A citywide program creating new public spaces is gaining momentum, but not without controversy. The new seating areas are eliminating established parking spaces. NY1's Jeanine Ramirez filed the following report.

The Blue Marble Ice Cream shop on Underhill Avenue in Prospect Heights wants parked cars out, and benches put in.

There's a rendering of the proposal in the ice cream shop along with a petition supporting the plan. But some Prospect Heights residents are organizing against it.

"There are a lot of objections. One, I don't find a need. They have a garden behind their store that they can use. Two, there's an absence of parking space in this area. It's really severe," said Brooks White, a neighborhood resident.

"We have more apartments coming but not more parking spaces. And we're already congested," said Kimtoya Williams, a neighborhood resident.

Blue Marble submitted the proposal under a Department of Transportation program called "Street Seats", which seeks to enhance neighborhoods with new public spaces.  

There are now three 'Street Seat' sites in Brooklyn, including by Sky Ice in Park Slope. No table service is allowed, just seating.

Owner Jonathan Bayer says there was opposition when he applied to the program.

"Here we are with two less spots to use for parking so it rubbed people the wrong way. But that was brief and at this point we have more people who are really into it," Bayer said.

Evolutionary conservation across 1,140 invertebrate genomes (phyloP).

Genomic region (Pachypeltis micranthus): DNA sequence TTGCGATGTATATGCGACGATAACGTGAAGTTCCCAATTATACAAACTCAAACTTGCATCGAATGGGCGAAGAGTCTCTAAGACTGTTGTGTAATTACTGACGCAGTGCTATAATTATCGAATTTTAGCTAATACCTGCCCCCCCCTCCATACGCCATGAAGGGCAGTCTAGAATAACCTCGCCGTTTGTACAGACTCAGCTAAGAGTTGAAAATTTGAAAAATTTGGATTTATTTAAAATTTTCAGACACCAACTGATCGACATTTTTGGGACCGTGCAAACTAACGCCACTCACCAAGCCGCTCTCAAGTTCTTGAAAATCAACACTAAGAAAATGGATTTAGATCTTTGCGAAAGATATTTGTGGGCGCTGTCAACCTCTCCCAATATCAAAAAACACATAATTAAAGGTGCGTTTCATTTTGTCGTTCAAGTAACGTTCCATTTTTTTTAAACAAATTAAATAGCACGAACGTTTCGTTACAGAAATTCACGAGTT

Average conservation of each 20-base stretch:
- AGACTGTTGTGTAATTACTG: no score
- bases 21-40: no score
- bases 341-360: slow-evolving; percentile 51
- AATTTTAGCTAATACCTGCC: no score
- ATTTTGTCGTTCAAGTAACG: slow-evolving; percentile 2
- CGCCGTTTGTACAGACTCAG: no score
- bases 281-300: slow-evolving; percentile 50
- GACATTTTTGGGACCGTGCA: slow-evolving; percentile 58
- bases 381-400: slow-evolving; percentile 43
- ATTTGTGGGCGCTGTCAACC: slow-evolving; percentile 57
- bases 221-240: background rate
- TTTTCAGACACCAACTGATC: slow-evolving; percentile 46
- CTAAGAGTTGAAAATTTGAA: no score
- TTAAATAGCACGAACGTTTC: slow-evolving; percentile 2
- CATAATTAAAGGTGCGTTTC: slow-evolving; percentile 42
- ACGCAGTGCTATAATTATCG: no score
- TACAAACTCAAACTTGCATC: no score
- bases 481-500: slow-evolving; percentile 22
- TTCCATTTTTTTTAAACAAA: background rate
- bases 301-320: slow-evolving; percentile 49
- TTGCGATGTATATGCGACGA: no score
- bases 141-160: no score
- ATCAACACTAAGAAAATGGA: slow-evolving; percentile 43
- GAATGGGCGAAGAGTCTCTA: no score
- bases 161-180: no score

Bayer maintains the area from March until  December then stores the street furniture for the winter, when drivers briefly reclaim the space. This spring, he decorated with planters growing mint and blueberries.

"We have this height in the back row to have this secluded effect when you're sitting there. Obviously it's a busy 5th Avenue behind you. But the plants will grow higher to give you this kind of private feel," he added.

The "Street Seats" program comes as the city has been eliminating thousands of parking spaces for bike lanes and Citi Bike racks -- changes that deeply upset many car owners. Now more spaces could go. The city says there are seven "Street Seats" applications pending in Brooklyn alone.

Blue Marble's application needs community board approval and that's where opponents plan to make their concerns heard.